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2006-07-21 08:21:21

Union Claims Shipyard Violating Bahamianization Policy

More loser Bahamians whining about their own incompetence and their inability to compete on a global level.

The president of the Grand Bahama Port Authority Workers Union claimed on Thursday that the Grand Bahama Shipyard is refusing to give qualified Bahamians first preference at jobs or train Bahamians onsite.

But Shipyard officials denied those claims.

At a press conference at union headquarters on Thursday, Harold Grey, the president, claimed that two foreign workers were hired for the positions of welding foreman when there were qualified Bahamians available to fill those openings.

"According to the agreement [with the government], they are supposed to [run] a notice for 10 days to give Bahamians preference to apply for the job and after that they're supposed to advertise the job publicly," Mr. Grey said.

"What the shipyard did was sometime between July 1 and 7…they brought in two employees without work permits and they put them on the job. [I] and the shop stewards met with [immigration and labour officials] and we complained to them.

"They didn't do anything about it until the union filed a dispute against the shipyard for violating the agreement. Then the immigration department called the shipyard and advised them to take the people off the job. They took the people off the job and on the 18 they granted the employees [their] work permits, but the notice isn't up until [July] 25," Mr. Grey said.

But David Dalgleish and Mick Holding, two officials at the shipyard, expressed disappointment that Mr. Grey would make such claims.

The said they held "amicable" discussions with him on Wednesday and were in constant dialogue with him, regarding any concerns he had about Bahamian workers.

"As a company and as an executive we are totally available at all times to dialogue with the shop stewards and or Mr. Grey at any time," Mr. Dalgleish told the Journal.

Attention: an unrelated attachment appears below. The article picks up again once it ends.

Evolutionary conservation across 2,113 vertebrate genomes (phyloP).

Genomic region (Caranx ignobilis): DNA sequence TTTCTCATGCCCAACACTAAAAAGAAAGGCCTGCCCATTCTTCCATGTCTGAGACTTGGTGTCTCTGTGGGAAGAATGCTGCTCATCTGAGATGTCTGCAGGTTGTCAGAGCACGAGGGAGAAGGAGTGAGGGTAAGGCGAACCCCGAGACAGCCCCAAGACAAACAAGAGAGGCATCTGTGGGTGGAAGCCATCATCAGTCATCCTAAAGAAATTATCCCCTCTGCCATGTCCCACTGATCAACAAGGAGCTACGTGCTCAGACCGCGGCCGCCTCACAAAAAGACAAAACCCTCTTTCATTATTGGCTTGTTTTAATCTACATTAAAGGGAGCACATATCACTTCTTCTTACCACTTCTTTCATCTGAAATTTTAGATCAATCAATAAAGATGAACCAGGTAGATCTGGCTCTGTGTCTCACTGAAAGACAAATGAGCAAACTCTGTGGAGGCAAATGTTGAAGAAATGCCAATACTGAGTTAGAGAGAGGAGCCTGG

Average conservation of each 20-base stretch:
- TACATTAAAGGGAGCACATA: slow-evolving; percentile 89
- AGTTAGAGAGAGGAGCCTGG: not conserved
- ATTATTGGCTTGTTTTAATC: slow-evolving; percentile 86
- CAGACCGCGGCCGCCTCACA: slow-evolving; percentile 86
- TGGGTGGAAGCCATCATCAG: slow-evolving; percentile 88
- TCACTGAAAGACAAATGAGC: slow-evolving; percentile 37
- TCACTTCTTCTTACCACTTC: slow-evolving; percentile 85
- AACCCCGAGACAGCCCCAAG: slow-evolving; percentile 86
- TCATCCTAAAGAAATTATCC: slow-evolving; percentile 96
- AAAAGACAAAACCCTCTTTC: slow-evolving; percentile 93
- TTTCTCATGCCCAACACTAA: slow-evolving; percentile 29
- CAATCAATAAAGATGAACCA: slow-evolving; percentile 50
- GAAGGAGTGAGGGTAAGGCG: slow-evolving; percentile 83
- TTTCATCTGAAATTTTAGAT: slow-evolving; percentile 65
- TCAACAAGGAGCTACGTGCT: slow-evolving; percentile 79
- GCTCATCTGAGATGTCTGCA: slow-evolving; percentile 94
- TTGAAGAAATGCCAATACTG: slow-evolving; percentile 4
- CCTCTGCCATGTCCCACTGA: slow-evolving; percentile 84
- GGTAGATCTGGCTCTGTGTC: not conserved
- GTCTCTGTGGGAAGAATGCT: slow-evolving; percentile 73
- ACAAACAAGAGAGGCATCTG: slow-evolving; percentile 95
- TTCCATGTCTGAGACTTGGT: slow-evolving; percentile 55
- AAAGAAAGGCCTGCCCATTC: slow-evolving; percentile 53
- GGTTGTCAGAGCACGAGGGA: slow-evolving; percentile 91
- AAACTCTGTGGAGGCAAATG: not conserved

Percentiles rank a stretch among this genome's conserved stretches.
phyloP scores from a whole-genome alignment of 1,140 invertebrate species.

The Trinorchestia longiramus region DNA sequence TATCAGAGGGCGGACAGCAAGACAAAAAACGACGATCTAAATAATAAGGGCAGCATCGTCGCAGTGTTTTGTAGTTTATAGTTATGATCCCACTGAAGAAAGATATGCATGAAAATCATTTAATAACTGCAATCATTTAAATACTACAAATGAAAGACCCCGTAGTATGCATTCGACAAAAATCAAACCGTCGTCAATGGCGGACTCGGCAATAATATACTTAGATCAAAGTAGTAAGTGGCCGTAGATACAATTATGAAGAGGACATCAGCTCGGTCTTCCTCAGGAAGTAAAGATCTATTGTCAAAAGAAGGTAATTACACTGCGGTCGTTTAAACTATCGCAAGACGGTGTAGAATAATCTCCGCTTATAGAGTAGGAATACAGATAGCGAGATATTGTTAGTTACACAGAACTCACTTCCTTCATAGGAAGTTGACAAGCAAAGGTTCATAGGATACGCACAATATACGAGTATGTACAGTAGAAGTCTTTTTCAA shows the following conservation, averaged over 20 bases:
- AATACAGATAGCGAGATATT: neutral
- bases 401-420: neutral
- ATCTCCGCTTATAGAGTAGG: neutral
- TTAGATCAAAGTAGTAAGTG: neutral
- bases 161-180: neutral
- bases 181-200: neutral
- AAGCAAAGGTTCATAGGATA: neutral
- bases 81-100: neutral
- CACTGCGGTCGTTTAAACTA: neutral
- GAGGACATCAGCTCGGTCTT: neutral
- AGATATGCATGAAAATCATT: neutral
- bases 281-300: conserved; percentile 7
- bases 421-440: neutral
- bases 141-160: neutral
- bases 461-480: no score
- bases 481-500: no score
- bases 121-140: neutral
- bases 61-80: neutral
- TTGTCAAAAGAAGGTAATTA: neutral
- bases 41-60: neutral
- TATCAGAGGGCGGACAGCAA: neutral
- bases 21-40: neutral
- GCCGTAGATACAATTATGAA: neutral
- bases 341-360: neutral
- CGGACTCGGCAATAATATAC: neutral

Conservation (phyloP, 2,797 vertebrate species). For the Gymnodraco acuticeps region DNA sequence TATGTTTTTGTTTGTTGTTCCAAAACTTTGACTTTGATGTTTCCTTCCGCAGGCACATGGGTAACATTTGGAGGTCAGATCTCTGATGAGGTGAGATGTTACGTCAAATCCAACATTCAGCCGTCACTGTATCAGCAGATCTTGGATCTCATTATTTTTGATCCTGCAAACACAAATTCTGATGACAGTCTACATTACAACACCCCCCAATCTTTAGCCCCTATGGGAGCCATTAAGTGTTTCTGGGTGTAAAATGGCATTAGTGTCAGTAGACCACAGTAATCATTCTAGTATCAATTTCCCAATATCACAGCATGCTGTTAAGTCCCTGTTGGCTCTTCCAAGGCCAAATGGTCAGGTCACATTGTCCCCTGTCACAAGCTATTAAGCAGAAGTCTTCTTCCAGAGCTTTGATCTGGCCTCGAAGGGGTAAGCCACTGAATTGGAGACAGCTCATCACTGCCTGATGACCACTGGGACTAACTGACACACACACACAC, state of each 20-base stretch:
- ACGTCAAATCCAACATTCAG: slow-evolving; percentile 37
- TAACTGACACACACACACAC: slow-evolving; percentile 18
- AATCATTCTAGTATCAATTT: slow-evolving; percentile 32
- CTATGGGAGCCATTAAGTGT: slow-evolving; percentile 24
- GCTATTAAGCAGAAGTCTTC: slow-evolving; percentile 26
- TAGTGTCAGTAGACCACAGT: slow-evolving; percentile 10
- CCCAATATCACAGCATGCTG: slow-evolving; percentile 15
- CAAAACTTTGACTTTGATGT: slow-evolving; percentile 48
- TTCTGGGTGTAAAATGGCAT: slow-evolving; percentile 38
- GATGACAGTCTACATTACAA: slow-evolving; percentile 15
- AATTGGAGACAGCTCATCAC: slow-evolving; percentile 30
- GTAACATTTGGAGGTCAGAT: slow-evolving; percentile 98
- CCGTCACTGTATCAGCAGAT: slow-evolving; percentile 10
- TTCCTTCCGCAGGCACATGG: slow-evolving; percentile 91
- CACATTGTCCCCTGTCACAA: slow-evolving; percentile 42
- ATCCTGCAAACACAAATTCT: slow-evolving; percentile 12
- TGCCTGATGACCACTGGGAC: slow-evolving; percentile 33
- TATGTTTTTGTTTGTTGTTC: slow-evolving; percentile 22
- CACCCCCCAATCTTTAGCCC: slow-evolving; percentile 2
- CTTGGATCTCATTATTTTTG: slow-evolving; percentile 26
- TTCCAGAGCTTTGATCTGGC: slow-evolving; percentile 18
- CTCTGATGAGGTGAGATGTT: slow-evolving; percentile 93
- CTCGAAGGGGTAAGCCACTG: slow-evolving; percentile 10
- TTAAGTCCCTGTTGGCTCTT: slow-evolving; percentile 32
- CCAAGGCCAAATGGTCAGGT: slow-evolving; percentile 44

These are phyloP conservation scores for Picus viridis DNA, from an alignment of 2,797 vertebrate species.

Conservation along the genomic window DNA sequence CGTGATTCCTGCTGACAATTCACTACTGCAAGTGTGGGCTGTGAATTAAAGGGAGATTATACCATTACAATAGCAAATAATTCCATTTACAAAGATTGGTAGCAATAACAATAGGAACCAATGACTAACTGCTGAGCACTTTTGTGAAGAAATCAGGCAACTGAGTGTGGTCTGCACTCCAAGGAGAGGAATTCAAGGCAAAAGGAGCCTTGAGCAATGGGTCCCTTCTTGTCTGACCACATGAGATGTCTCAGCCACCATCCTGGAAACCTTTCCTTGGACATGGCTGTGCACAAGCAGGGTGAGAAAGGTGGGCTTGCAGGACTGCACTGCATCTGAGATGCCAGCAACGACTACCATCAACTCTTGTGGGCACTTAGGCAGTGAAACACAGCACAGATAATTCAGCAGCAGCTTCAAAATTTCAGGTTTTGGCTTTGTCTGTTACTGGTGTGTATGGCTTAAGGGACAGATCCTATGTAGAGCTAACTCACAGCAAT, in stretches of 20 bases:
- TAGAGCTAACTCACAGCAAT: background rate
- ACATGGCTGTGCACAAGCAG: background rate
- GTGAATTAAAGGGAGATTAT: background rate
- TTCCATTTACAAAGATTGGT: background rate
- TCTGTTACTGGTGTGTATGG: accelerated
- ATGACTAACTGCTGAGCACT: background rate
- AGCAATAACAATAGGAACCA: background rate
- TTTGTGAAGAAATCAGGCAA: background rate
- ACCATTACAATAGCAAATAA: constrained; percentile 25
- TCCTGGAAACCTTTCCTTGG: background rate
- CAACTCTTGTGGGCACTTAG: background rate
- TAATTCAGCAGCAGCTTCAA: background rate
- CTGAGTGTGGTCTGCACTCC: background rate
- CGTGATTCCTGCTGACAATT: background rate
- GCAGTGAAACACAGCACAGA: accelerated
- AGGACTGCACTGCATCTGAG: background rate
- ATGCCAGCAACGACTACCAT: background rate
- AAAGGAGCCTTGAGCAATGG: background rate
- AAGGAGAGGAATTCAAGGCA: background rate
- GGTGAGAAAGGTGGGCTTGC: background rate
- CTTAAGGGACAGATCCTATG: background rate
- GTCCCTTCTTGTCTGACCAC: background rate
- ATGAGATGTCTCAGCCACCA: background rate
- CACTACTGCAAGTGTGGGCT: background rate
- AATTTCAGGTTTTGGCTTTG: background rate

"…All the information related to these items have been given to Mr. Grey, the Department of Labour, shop stewards and other interested parties."

According to Mr. Dalgleish, said he wanted to know how Mr. Grey would know who is qualified for the positions the company had opened.

Mr. Dalgleish said the company constantly monitors and looks for indicators to see if the [Bahamian] workers are qualified. He said only two Bahamians applied for the posts.

Mr. Holding, meanwhile, added, "As apart of our protocol with our trade unions we gave Mr. Grey on Tuesday morning a full explanation as to why we thought that the two applicants were not suited for those positions."

As indicated, Mr. Grey also claimed that Bahamians were not being trained onsite.

Although he acknowledged that the shipyard has an apprenticeship programme through the Bahamas Technical and Vocational Institute, he claimed the company does not have training onsite for technical jobs that go past the usual welding and pipefitting jobs.

"There is no training going on at the shipyard as far as Bahamians are concerned….their policy is not to train Bahamians so they [the foreign workers] can stay. …The union can no longer allow these things to happen. They promise to train Bahamians for these positions and it is not happening," Mr. Grey said.

Mr. Holding said that on June 30 of this year he and Mr. Grey agreed to meet on August 2, to discuss training programmes and other concerns. But Mr. Grey said they have always had meetings and nothing has come to fruition.

"The union will not rest until it achieves a policy between the parties that will reduce the number of expatriates to the level that will Bahamianize the shipyard in accordance with the heads of agreement," Mr. Grey said.

Mr. Dalgleish maintained, however, that he is not against the promotion of Bahamians, but against the promotion of people who are not qualified regardless of nationality. He also claimed there is a much higher ratio of Bahamian supervisors at the shipyard than there are at most companies.

Out of the 602 employees at the shipyard, 236 are reportedly Bahamians.

By: Courtnee Romer, The Bahama Journal

 
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